Carillion’s demise at the beginning of 2018 had an impact that stretched beyond the thousands of staff unsure of their employment future and the tens of thousands of businesses that found themselves out of pocket.
The collapse of such a major player in the government contracts arena has at last stimulated change in the way the government is guiding the public sector in how it looks to interact with its private sector partners. New government plans will require outsourcing firms, who wish to work with the public sector, to evidence:
1. Greater transparency
2. A commitment that outsourcing will be a ‘force for good’
3. The creation of ‘living wills’ to facilitate contingency planning.
The reasoning behind this move was explained by Cabinet Office Minister, David Lidington, in a speech he is reported to have made at the Business Services Association: “By ensuring contingency plans can be quickly put in place in the very rare event of supplier failure, we will be better prepared to maintain continuity of critical public services.”
The implication from this, and the rest of his speech, is that Carillion had caught them off guard. The ‘too big to fail’ theory went out the window and the government, who had to pick up the pieces afterwards, found that they were less prepared than they had realised to seamlessly takeover or transition Carillion responsibilities to other providers.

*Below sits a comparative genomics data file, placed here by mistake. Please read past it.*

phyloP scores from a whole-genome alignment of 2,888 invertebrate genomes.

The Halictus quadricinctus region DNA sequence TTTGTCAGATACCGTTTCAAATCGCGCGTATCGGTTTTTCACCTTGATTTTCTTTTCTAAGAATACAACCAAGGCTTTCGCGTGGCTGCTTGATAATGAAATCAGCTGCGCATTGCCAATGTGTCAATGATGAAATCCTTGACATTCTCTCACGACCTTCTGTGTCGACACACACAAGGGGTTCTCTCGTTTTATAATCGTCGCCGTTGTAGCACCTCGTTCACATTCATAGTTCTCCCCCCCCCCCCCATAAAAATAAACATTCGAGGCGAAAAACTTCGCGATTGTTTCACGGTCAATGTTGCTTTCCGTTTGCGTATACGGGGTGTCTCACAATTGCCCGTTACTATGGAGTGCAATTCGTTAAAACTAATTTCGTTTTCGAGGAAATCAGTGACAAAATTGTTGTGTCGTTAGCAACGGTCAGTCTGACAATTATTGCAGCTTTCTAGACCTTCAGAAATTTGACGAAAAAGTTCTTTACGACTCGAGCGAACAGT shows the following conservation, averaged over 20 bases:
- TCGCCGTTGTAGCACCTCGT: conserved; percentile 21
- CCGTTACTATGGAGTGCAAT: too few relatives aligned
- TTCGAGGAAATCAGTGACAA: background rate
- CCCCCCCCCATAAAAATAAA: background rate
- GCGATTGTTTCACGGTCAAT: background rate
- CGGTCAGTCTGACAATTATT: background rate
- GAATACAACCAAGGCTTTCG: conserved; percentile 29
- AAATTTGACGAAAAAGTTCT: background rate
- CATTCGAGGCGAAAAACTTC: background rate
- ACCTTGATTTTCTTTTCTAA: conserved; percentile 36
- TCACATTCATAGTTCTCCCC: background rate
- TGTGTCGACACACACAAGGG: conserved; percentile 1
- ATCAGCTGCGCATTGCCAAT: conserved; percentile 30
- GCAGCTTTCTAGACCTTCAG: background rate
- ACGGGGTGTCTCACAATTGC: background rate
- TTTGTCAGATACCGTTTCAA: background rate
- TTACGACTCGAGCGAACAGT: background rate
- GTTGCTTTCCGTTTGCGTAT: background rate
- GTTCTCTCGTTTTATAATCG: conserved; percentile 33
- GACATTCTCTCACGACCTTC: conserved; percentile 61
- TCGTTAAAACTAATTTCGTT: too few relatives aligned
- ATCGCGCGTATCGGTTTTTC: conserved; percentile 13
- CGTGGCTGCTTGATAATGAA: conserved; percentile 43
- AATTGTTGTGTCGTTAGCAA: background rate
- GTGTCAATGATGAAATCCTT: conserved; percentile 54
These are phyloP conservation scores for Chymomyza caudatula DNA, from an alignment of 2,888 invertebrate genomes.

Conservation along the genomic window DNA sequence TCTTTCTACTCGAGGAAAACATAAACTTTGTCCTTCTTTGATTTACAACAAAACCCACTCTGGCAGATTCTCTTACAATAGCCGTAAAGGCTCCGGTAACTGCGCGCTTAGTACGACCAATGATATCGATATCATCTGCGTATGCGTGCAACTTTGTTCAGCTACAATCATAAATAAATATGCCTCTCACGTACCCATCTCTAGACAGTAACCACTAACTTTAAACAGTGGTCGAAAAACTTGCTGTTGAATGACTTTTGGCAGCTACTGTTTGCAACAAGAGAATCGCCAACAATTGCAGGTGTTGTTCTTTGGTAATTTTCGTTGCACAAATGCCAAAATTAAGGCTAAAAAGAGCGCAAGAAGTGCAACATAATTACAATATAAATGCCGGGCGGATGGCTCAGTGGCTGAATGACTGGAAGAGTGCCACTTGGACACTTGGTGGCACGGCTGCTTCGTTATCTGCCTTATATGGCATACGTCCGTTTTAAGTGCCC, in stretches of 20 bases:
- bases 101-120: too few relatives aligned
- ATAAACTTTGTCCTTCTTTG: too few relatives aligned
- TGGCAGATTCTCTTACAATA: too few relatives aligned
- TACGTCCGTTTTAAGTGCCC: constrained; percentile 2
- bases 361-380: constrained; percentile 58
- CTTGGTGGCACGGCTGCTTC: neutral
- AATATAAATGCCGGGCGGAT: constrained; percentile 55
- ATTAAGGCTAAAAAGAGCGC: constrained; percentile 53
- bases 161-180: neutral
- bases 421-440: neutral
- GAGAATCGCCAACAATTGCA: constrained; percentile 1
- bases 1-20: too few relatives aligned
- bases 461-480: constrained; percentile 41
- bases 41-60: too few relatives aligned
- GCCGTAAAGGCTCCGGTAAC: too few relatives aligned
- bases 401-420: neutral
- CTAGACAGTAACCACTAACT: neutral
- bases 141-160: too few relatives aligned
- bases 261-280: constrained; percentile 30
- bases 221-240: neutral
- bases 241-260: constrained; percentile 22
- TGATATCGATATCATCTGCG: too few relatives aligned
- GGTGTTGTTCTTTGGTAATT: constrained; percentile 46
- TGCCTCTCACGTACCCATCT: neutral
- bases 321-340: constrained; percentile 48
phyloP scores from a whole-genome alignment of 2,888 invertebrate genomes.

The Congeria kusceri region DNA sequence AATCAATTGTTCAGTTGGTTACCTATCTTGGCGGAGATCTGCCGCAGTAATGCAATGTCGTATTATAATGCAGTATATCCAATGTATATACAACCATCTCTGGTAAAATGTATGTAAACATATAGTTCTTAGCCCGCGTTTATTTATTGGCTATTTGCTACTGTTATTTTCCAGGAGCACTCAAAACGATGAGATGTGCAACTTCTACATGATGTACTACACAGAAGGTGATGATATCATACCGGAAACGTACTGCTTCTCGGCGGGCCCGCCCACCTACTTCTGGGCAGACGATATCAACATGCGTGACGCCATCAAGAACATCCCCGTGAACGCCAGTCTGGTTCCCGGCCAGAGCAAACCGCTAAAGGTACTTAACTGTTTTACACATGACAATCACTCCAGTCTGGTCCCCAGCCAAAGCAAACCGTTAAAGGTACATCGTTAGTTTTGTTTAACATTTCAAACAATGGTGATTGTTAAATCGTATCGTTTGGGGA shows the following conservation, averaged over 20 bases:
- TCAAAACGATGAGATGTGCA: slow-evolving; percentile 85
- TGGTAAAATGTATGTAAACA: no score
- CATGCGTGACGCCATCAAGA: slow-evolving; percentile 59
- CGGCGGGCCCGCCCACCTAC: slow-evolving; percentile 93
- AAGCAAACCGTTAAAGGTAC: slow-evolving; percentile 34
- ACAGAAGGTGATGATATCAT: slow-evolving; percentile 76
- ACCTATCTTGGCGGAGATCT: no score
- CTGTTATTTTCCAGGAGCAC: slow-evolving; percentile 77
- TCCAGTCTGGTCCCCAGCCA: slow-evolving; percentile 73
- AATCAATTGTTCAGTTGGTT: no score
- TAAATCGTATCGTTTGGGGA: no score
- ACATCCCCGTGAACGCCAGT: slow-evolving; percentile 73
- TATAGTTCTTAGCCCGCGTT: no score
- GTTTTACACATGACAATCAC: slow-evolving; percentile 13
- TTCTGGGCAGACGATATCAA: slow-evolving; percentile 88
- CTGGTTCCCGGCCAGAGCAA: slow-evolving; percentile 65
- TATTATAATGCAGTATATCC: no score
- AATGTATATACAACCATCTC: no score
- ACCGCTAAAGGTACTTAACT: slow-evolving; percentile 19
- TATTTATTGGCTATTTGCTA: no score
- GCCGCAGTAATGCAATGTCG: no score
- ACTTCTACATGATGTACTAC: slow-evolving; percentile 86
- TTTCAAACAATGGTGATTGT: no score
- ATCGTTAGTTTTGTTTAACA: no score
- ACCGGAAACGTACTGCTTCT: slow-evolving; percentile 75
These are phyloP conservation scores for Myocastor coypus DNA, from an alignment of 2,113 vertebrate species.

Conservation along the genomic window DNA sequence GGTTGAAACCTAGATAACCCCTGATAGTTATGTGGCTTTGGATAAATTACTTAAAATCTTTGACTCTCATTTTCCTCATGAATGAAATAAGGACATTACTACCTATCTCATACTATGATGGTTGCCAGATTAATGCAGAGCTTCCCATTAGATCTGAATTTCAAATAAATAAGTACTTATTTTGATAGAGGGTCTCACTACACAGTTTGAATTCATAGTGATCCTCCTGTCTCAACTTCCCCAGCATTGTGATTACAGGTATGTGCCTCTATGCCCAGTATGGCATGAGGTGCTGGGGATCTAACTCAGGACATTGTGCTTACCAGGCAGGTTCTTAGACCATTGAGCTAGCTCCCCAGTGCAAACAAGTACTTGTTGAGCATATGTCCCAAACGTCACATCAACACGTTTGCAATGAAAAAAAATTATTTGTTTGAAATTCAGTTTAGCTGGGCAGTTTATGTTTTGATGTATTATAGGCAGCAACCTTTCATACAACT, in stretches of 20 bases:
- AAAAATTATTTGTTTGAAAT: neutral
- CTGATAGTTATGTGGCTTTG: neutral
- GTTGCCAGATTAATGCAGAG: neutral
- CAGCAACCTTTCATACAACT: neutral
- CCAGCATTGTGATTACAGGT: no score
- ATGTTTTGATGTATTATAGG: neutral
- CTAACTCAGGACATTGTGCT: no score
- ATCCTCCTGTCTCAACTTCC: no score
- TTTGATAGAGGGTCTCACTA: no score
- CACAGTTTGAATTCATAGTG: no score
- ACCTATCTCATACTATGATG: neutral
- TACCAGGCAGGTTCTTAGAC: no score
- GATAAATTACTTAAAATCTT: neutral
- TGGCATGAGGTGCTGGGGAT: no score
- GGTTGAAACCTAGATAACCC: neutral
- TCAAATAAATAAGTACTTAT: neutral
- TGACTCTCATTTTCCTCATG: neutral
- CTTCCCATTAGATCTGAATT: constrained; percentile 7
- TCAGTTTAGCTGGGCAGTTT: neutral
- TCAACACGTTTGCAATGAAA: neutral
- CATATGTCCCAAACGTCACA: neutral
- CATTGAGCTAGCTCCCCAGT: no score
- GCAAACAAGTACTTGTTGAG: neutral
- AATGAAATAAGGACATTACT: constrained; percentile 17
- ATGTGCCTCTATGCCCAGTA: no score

The scale of the problem was substantial because of the size of the organisation and the complexity of its business. Without a clear and current succession plan in place, the process of ensuring that the needs of all end users, clients and stakeholders were covered, took far longer than it should have done.
‘Living Wills’ from Outsourcing Firms – Cabinet Office Plan of Action
As a result, the Cabinet Office started working on a plan to ensure that should such a thing happen again, rare though it may be, they’d be better prepared for it. The package is reported to have already been adopted by Capita, Sopra Steria and Serco. Others will no doubt follow suit if they want to continue having access to government contracts.